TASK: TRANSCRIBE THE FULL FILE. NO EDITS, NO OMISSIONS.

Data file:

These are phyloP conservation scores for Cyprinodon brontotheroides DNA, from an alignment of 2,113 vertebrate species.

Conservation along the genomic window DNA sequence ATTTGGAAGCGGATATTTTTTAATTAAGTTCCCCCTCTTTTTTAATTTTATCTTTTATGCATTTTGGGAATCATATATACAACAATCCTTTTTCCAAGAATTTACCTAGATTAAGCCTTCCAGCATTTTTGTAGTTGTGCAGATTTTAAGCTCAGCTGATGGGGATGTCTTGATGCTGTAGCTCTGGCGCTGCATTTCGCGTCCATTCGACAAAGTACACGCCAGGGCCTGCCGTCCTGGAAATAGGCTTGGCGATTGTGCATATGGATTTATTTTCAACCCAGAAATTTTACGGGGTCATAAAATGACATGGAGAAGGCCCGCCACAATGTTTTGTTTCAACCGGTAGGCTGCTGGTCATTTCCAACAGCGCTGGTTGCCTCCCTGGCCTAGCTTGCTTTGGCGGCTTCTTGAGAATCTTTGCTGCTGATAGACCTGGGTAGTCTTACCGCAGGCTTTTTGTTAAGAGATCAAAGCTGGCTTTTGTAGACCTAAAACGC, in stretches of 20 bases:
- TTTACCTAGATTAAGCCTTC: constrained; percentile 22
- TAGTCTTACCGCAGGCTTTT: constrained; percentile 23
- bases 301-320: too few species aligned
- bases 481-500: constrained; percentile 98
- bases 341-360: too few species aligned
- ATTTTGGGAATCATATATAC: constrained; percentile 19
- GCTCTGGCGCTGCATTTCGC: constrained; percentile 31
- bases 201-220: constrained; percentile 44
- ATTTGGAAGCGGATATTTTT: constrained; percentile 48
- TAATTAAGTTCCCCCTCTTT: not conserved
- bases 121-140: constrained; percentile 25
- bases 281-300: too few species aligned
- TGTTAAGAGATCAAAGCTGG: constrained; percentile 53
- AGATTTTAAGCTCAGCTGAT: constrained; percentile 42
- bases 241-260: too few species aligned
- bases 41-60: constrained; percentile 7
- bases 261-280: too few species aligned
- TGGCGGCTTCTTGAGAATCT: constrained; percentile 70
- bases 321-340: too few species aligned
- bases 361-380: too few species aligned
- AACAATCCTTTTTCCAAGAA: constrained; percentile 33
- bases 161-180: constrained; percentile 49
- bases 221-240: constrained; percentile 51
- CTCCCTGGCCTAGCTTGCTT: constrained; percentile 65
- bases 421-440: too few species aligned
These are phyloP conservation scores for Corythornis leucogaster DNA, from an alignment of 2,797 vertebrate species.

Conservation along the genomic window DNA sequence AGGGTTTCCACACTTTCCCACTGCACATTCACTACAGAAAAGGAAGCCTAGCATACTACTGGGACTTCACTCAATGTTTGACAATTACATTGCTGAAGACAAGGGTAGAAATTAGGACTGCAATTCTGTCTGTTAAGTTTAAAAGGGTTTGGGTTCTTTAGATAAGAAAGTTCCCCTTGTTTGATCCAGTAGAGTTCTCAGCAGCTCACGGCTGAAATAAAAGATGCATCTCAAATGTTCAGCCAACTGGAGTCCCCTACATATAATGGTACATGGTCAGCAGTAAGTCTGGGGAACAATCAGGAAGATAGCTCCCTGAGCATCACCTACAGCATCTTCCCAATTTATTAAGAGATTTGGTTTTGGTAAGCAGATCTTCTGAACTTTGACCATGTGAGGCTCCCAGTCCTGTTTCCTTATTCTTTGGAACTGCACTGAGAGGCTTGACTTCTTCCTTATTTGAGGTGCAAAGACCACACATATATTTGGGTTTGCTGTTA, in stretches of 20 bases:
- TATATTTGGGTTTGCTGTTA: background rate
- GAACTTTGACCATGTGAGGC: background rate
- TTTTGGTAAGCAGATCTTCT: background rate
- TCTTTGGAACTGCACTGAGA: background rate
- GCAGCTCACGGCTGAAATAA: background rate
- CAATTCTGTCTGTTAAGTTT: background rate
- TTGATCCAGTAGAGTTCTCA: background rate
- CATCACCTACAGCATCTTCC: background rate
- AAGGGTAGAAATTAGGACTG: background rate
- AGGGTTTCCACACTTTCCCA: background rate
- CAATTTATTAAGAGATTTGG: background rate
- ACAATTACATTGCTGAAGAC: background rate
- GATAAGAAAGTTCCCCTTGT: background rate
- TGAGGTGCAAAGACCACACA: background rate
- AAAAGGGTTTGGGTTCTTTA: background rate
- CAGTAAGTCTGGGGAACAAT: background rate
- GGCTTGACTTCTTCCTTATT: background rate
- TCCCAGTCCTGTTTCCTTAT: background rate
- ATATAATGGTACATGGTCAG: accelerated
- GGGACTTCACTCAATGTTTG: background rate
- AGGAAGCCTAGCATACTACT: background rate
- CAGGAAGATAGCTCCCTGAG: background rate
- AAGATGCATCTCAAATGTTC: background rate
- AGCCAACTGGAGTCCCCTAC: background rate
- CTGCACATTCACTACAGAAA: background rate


These are phyloP conservation scores for Cyprinodon brontotheroides DNA, from an alignment of 2,113 vertebrate species.

Conservation along the genomic window DNA sequence ATTTGGAAGCGGATATTTTTTAATTAAGTTCCCCCTCTTTTTTAATTTTATCTTTTATGCATTTTGGGAATCATATATACAACAATCCTTTTTCCAAGAATTTACCTAGATTAAGCCTTCCAGCATTTTTGTAGTTGTGCAGATTTTAAGCTCAGCTGATGGGGATGTCTTGATGCTGTAGCTCTGGCGCTGCATTTCGCGTCCATTCGACAAAGTACACGCCAGGGCCTGCCGTCCTGGAAATAGGCTTGGCGATTGTGCATATGGATTTATTTTCAACCCAGAAATTTTACGGGGTCATAAAATGACATGGAGAAGGCCCGCCACAATGTTTTGTTTCAACCGGTAGGCTGCTGGTCATTTCCAACAGCGCTGGTTGCCTCCCTGGCCTAGCTTGCTTTGGCGGCTTCTTGAGAATCTTTGCTGCTGATAGACCTGGGTAGTCTTACCGCAGGCTTTTTGTTAAGAGATCAAAGCTGGCTTTTGTAGACCTAAAACGC, in stretches of 20 bases:
- TTTACCTAGATTAAGCCTTC: constrained; percentile 22
- TAGTCTTACCGCAGGCTTTT: constrained; percentile 23
- bases 301-320: too few species aligned
- bases 481-500: constrained; percentile 98
- bases 341-360: too few species aligned
- ATTTTGGGAATCATATATAC: constrained; percentile 19
- GCTCTGGCGCTGCATTTCGC: constrained; percentile 31
- bases 201-220: constrained; percentile 44
- ATTTGGAAGCGGATATTTTT: constrained; percentile 48
- TAATTAAGTTCCCCCTCTTT: not conserved
- bases 121-140: constrained; percentile 25
- bases 281-300: too few species aligned
- TGTTAAGAGATCAAAGCTGG: constrained; percentile 53
- AGATTTTAAGCTCAGCTGAT: constrained; percentile 42
- bases 241-260: too few species aligned
- bases 41-60: constrained; percentile 7
- bases 261-280: too few species aligned
- TGGCGGCTTCTTGAGAATCT: constrained; percentile 70
- bases 321-340: too few species aligned
- bases 361-380: too few species aligned
- AACAATCCTTTTTCCAAGAA: constrained; percentile 33
- bases 161-180: constrained; percentile 49
- bases 221-240: constrained; percentile 51
- CTCCCTGGCCTAGCTTGCTT: constrained; percentile 65
- bases 421-440: too few species aligned
These are phyloP conservation scores for Corythornis leucogaster DNA, from an alignment of 2,797 vertebrate species.

Conservation along the genomic window DNA sequence AGGGTTTCCACACTTTCCCACTGCACATTCACTACAGAAAAGGAAGCCTAGCATACTACTGGGACTTCACTCAATGTTTGACAATTACATTGCTGAAGACAAGGGTAGAAATTAGGACTGCAATTCTGTCTGTTAAGTTTAAAAGGGTTTGGGTTCTTTAGATAAGAAAGTTCCCCTTGTTTGATCCAGTAGAGTTCTCAGCAGCTCACGGCTGAAATAAAAGATGCATCTCAAATGTTCAGCCAACTGGAGTCCCCTACATATAATGGTACATGGTCAGCAGTAAGTCTGGGGAACAATCAGGAAGATAGCTCCCTGAGCATCACCTACAGCATCTTCCCAATTTATTAAGAGATTTGGTTTTGGTAAGCAGATCTTCTGAACTTTGACCATGTGAGGCTCCCAGTCCTGTTTCCTTATTCTTTGGAACTGCACTGAGAGGCTTGACTTCTTCCTTATTTGAGGTGCAAAGACCACACATATATTTGGGTTTGCTGTTA, in stretches of 20 bases:
- TATATTTGGGTTTGCTGTTA: background rate
- GAACTTTGACCATGTGAGGC: background rate
- TTTTGGTAAGCAGATCTTCT: background rate
- TCTTTGGAACTGCACTGAGA: background rate
- GCAGCTCACGGCTGAAATAA: background rate
- CAATTCTGTCTGTTAAGTTT: background rate
- TTGATCCAGTAGAGTTCTCA: background rate
- CATCACCTACAGCATCTTCC: background rate
- AAGGGTAGAAATTAGGACTG: background rate
- AGGGTTTCCACACTTTCCCA: background rate
- CAATTTATTAAGAGATTTGG: background rate
- ACAATTACATTGCTGAAGAC: background rate
- GATAAGAAAGTTCCCCTTGT: background rate
- TGAGGTGCAAAGACCACACA: background rate
- AAAAGGGTTTGGGTTCTTTA: background rate
- CAGTAAGTCTGGGGAACAAT: background rate
- GGCTTGACTTCTTCCTTATT: background rate
- TCCCAGTCCTGTTTCCTTAT: background rate
- ATATAATGGTACATGGTCAG: accelerated
- GGGACTTCACTCAATGTTTG: background rate
- AGGAAGCCTAGCATACTACT: background rate
- CAGGAAGATAGCTCCCTGAG: background rate
- AAGATGCATCTCAAATGTTC: background rate
- AGCCAACTGGAGTCCCCTAC: background rate
- CTGCACATTCACTACAGAAA: background rate